The new index (page 5) points to the slow evolution of the state's export geography. Over the past two decades, the state has seen reduced trade flows to Europe and a slow but steady growth in Latin America. (Our very first Index, back in the 1990s, had only Mexico and Brazil included; we now have five Latin American nations.) NAFTA and the Pacific Rim, the other two major trading regions, are a bit more difficult to summarize. The former was taking a larger share of state exports for most the 1990s and the first part of the past decade but has retreated somewhat in the past several years. It remains a bigger piece of the state exporters' pie than it was before the NAFTA agreement began, however. The Pacific Rim shows the reverse pattern, falling as a share of state exports after the mid-1990s but then gaining it back and more over the past several years. The pattern to the Pacific Rim trade has been driven most significantly by a sharp drop in exports to Japan in the late 1990s that has been decidedly reversed in recent years.

The map of state export markets allows us to examine the patterns more closely. While a number of changes might be spotted, clearly the largest is that we find nations that have been rising in their share of state exports mostly across the Asian rim and Latin America, while the declines seem concentrated across much of Europe and the interior of Africa. It might be interesting to note that for all the hoopla, China has not become a relatively more important market for Tennessee over the past five years. (A needed footnote however, is that cotton remains the largest Tennessee export to China, and its sales have declined in the past couple of years. China would show better if we excluded cotton.)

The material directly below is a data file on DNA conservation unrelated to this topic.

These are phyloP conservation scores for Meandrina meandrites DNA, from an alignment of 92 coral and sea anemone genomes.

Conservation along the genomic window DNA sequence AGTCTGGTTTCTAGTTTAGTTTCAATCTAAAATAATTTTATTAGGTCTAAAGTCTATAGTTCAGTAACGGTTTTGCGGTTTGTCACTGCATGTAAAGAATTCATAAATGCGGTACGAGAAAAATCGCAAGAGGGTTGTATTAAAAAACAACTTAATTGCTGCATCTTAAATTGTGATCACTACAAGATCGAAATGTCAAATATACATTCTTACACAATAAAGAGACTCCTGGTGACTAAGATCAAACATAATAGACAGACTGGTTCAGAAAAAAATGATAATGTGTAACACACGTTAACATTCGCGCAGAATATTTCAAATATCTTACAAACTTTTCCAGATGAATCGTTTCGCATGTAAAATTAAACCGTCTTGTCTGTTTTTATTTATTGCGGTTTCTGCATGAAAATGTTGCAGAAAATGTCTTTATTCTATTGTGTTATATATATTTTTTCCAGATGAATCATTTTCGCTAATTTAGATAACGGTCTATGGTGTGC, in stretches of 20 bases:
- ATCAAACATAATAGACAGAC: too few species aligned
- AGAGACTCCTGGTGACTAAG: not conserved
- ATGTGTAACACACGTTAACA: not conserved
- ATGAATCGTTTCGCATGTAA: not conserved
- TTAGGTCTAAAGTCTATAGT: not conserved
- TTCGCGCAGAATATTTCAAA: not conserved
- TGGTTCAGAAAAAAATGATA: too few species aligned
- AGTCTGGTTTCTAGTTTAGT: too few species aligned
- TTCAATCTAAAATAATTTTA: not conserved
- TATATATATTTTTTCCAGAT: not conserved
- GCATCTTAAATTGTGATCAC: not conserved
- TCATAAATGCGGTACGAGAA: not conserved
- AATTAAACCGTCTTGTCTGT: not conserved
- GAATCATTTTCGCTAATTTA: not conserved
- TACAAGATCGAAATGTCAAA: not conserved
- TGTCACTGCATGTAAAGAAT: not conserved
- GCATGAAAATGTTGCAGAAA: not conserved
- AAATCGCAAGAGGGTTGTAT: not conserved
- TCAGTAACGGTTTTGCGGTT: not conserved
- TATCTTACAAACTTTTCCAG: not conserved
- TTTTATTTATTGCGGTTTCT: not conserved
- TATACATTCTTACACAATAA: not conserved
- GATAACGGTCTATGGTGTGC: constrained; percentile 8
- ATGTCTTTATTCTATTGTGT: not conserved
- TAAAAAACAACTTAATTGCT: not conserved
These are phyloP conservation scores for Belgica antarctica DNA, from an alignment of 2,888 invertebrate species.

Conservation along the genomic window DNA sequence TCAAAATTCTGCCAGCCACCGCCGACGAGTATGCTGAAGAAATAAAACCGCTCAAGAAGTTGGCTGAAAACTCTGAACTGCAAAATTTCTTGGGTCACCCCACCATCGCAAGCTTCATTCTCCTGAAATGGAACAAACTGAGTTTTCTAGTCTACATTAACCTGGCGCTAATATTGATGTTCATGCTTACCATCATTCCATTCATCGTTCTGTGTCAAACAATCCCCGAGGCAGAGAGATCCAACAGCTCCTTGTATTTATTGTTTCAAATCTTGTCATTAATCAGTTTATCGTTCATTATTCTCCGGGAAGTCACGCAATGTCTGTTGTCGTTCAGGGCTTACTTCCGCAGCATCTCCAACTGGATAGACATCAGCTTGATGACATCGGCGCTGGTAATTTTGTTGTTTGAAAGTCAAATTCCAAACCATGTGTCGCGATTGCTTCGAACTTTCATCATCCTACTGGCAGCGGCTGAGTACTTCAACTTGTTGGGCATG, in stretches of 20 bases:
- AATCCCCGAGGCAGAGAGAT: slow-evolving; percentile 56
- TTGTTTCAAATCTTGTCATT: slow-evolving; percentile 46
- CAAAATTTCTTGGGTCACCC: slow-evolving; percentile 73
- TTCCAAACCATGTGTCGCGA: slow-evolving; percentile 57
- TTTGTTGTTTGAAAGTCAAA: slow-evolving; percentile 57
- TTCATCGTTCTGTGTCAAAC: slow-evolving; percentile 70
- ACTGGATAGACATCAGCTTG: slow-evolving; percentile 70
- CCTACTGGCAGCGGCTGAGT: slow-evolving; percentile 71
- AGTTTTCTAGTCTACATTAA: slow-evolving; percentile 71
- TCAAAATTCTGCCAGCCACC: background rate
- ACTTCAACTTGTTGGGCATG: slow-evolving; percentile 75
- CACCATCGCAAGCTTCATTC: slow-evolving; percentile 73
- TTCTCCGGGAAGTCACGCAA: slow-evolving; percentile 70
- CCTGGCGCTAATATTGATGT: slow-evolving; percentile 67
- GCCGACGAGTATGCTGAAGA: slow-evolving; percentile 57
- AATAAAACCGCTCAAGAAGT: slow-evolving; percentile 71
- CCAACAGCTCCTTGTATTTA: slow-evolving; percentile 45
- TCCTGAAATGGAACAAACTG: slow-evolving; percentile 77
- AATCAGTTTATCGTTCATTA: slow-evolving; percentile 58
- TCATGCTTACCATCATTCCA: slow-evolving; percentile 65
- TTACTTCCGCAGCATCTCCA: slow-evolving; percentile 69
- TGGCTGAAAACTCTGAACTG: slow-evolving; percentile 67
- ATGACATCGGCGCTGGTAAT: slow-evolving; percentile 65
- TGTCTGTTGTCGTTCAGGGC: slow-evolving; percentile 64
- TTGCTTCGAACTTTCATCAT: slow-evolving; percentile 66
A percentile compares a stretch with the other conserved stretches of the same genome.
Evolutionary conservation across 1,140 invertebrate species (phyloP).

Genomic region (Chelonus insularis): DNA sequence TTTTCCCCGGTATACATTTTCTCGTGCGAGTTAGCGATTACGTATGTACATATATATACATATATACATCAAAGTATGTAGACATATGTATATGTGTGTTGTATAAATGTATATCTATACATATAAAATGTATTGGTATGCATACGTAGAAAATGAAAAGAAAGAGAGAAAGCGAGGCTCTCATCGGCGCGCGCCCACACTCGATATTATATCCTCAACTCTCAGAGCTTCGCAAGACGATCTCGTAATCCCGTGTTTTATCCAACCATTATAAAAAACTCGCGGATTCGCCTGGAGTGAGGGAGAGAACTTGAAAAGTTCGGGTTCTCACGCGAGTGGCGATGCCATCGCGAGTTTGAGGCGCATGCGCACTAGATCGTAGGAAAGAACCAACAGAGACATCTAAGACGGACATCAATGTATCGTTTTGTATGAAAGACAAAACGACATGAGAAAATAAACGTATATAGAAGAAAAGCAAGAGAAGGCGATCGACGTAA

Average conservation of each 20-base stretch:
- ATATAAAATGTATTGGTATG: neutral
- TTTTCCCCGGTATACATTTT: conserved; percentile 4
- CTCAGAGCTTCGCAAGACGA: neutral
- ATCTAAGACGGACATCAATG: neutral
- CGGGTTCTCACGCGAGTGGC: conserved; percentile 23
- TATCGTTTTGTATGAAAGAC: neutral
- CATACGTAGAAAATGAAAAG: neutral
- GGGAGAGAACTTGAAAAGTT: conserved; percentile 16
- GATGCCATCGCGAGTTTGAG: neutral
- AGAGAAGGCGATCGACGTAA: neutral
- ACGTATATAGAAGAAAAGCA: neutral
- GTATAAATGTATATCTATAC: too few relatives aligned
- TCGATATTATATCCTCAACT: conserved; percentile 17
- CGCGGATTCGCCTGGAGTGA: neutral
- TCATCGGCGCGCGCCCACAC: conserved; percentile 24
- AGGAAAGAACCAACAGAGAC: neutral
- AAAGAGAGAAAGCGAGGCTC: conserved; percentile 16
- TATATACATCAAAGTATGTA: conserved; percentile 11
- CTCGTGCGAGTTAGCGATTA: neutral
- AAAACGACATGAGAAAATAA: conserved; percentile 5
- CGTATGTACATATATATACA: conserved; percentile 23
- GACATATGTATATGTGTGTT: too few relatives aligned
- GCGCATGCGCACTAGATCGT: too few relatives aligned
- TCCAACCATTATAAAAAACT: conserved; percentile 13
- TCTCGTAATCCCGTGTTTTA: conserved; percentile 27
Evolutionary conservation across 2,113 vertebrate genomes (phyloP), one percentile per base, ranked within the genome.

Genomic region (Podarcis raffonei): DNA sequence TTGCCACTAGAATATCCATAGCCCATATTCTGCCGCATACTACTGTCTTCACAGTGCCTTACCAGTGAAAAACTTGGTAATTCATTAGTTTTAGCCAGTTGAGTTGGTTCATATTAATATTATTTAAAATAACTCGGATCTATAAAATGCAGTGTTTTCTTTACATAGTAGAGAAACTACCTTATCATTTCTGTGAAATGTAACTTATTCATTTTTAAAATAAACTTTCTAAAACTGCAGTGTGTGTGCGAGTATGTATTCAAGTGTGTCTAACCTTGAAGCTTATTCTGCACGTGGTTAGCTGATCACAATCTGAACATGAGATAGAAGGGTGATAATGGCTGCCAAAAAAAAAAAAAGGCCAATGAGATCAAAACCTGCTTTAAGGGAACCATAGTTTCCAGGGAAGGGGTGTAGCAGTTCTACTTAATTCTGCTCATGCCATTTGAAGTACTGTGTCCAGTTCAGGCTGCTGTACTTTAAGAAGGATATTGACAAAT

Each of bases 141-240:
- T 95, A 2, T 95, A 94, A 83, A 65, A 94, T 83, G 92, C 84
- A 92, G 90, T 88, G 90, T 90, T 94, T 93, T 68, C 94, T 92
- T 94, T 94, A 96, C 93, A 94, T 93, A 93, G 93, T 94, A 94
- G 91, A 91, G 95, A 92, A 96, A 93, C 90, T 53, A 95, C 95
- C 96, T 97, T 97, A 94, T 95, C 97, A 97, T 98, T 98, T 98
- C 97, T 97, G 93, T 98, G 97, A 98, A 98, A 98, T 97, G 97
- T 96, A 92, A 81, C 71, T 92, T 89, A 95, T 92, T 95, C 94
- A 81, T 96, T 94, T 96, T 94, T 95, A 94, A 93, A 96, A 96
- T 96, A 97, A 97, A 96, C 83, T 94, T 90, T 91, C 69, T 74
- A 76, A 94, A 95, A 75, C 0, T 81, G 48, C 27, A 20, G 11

Our revised index (page 5) begins in 2008, so it essentially starts with the surge in the value of the dollar that accompanied the global economic crisis that was then still spreading. After that initial first peak, the index has been hovering somewhat higher than where it began but has remained relatively stable over the ensuing five years, all things considered. The good news, at least, is that the dollar has not been a significant headwind to state exports over recent years. Whether the recent interest rate volatility will affect this will be one of the more interesting economic stories this year.